Accountants and software developers have raised concerns about the testing of the UK’s new digital tax system due for rollout to millions of self-employed in 2024, after HM Revenue & Customs revealed it had just nine people taking part in the pilot.
The UK tax authority confirmed the figure to the Financial Times after a Freedom of Information request by the accountants Saffery Champness showed a sharp decline in the uptake of volunteers to test the new software since the trial began three years ago.
The numbers signing up fell from a peak of 900 people in 2018-19, the first year of the pilot, to just the nine who are currently participating, according to HMRC.
The low participation rate has led to concerns about the extent of the testing of a system that 4.3m self-employed and landlords will have to use when they are moved over in April 2024 to the new tax assessment regime, known as Making Tax Digital for Income Tax.
Stuart Miller, product compliance and industry engagement manager at Xero, a software provider, said the trial size was far too small. “Until there are a significant number of taxpayers included in the pilot, it’s difficult to determine how fully robust the system will be.”
Zena Hanks, a partner at Saffery Champness, described the numbers as “stark”. She warned there may be problems when the system goes live if the number of people who have tested it was too small to be representative.
“I worry what we will have in the end will be an amazing system for nine people,” she added.
Under the new system, about a third of taxpayers who are self-assessed and have income from a business and/or property exceeding £10,000 per year will have to keep digital records of their earnings and expenses. These will have to be filed to HMRC every quarter, using third-party software, rather than submit an annual tax return.
Software providers and tax professionals said several factors were making it difficult to attract volunteers to join the pilot, including HMRC’s decision to limit it to volunteers who only have property or trading income. Anyone who has received state Covid support was also excluded, which tax experts said ruled out large numbers of self-employed.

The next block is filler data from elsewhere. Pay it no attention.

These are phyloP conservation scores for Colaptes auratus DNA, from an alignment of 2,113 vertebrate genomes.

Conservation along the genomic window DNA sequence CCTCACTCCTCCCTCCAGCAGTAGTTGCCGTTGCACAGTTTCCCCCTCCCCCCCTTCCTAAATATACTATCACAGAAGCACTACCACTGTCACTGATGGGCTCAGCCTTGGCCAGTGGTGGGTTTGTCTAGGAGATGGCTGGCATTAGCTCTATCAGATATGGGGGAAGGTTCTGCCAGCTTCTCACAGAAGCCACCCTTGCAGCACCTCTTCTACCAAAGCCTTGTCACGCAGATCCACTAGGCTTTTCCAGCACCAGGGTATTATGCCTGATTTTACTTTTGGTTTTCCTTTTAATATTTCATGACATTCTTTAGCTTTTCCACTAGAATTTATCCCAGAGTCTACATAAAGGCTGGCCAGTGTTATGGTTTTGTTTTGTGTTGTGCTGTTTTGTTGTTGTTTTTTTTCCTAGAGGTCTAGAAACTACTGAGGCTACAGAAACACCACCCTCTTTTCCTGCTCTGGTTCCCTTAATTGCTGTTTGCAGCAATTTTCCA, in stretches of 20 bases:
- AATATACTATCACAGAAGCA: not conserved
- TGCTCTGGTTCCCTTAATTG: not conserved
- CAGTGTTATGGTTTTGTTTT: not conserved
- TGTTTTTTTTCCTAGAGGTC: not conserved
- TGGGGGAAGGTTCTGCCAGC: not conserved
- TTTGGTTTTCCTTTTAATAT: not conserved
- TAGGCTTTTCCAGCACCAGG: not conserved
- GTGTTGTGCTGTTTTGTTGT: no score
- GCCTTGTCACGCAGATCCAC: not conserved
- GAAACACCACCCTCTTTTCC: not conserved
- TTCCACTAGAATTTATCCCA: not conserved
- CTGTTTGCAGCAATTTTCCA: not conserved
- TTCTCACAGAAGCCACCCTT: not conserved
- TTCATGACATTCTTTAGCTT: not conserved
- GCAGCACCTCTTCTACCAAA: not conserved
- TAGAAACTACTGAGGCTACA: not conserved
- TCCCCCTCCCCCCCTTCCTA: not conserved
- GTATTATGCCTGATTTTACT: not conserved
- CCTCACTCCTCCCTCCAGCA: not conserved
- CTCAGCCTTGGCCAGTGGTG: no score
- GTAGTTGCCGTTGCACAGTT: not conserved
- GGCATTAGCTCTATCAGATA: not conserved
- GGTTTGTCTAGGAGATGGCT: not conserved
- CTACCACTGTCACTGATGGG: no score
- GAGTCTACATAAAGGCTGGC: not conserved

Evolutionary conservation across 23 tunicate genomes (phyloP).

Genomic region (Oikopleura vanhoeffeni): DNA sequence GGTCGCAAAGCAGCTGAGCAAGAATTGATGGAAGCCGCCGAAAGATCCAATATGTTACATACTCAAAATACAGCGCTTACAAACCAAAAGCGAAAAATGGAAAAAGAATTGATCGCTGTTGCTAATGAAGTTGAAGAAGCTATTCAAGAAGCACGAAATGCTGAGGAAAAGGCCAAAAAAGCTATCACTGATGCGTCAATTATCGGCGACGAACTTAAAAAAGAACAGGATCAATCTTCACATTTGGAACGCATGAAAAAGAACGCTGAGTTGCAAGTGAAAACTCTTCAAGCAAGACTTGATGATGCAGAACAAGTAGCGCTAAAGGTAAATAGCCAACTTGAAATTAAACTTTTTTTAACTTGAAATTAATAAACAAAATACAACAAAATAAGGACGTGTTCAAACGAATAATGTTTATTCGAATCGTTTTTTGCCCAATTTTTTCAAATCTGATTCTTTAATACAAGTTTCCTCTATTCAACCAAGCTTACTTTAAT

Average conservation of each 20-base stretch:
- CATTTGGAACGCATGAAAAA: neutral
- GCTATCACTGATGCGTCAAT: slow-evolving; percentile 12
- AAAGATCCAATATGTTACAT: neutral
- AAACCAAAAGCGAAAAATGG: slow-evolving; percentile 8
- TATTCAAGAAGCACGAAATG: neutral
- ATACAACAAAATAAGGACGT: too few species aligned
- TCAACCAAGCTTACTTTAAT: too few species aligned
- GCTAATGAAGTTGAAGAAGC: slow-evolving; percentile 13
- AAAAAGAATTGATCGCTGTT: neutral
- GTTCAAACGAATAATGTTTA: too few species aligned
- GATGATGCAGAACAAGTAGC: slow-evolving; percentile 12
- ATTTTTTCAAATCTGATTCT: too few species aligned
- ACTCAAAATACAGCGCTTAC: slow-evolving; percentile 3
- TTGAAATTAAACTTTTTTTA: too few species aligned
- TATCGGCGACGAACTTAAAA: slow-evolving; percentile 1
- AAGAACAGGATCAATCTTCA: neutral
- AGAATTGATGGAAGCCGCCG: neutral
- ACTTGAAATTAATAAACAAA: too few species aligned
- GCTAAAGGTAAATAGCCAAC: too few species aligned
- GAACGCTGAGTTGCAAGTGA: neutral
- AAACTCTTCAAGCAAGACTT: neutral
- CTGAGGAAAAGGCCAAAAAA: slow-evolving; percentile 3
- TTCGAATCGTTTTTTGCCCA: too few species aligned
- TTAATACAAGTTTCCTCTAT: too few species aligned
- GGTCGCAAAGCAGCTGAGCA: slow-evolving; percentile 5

Anish Mehta, managing partner at Apari, one of HMRC’s approved software providers for the new system, said more people were ready to join the trial but HMRC’s eligibility criteria were “still really narrow”. He added: “The service is untested until you let more people in.”
HMRC said it had always planned to keep the initial numbers in the pilot low so it could “provide additional support to the first customers in the service before testing at scale”. It added that it planned to open up the trial to more people from April two years ahead of launch.
Emma Rawson, technical officer at the Association of Taxation Technicians, a professional body, said there was also a lack of awareness about the new system. Many self-employed people she had spoken to had not heard about the change and were “quite horrified to learn they’d have to buy software in a couple of years [to do their taxes]”.
Users of the new system will have to choose from a government approved list of software providers. Some offer a free service but tax specialists have warned these will only be suitable for those with the most basic tax affairs and expect many people will have to pay.
This article has been amended since publication to clarify that anyone who is self-assessed and has combined income from a business or property of more than £10,000 a year will have to keep digital records.